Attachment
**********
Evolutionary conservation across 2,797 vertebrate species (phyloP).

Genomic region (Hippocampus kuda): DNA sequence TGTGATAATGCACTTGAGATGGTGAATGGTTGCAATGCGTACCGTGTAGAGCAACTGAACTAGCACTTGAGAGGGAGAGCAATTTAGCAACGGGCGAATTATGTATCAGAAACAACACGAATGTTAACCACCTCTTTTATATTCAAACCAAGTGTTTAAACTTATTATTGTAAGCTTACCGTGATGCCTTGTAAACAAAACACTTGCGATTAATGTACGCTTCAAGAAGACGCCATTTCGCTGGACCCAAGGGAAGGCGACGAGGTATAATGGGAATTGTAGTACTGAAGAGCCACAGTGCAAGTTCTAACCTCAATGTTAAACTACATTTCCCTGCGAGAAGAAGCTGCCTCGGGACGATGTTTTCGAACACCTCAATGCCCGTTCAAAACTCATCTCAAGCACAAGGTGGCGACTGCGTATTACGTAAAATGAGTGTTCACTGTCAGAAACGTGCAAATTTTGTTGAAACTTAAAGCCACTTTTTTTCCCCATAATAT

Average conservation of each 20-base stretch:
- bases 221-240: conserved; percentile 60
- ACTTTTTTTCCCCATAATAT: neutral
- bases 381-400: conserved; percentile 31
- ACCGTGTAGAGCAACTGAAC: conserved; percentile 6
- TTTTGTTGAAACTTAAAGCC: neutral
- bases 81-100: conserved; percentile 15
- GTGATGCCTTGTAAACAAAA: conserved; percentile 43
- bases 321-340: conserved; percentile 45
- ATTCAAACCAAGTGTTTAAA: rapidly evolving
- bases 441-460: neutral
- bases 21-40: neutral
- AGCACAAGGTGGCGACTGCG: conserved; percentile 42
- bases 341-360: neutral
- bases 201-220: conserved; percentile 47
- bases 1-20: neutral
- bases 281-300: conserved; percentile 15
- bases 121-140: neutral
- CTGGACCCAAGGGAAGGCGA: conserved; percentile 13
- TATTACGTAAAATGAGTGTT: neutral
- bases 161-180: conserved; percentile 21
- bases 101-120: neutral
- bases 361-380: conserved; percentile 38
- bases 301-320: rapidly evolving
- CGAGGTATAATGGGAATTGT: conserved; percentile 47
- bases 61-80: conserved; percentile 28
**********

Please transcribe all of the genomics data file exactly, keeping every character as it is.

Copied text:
Evolutionary conservation across 2,797 vertebrate species (phyloP).

Genomic region (Hippocampus kuda): DNA sequence TGTGATAATGCACTTGAGATGGTGAATGGTTGCAATGCGTACCGTGTAGAGCAACTGAACTAGCACTTGAGAGGGAGAGCAATTTAGCAACGGGCGAATTATGTATCAGAAACAACACGAATGTTAACCACCTCTTTTATATTCAAACCAAGTGTTTAAACTTATTATTGTAAGCTTACCGTGATGCCTTGTAAACAAAACACTTGCGATTAATGTACGCTTCAAGAAGACGCCATTTCGCTGGACCCAAGGGAAGGCGACGAGGTATAATGGGAATTGTAGTACTGAAGAGCCACAGTGCAAGTTCTAACCTCAATGTTAAACTACATTTCCCTGCGAGAAGAAGCTGCCTCGGGACGATGTTTTCGAACACCTCAATGCCCGTTCAAAACTCATCTCAAGCACAAGGTGGCGACTGCGTATTACGTAAAATGAGTGTTCACTGTCAGAAACGTGCAAATTTTGTTGAAACTTAAAGCCACTTTTTTTCCCCATAATAT

Average conservation of each 20-base stretch:
- bases 221-240: conserved; percentile 60
- ACTTTTTTTCCCCATAATAT: neutral
- bases 381-400: conserved; percentile 31
- ACCGTGTAGAGCAACTGAAC: conserved; percentile 6
- TTTTGTTGAAACTTAAAGCC: neutral
- bases 81-100: conserved; percentile 15
- GTGATGCCTTGTAAACAAAA: conserved; percentile 43
- bases 321-340: conserved; percentile 45
- ATTCAAACCAAGTGTTTAAA: rapidly evolving
- bases 441-460: neutral
- bases 21-40: neutral
- AGCACAAGGTGGCGACTGCG: conserved; percentile 42
- bases 341-360: neutral
- bases 201-220: conserved; percentile 47
- bases 1-20: neutral
- bases 281-300: conserved; percentile 15
- bases 121-140: neutral
- CTGGACCCAAGGGAAGGCGA: conserved; percentile 13
- TATTACGTAAAATGAGTGTT: neutral
- bases 161-180: conserved; percentile 21
- bases 101-120: neutral
- bases 361-380: conserved; percentile 38
- bases 301-320: rapidly evolving
- CGAGGTATAATGGGAATTGT: conserved; percentile 47
- bases 61-80: conserved; percentile 28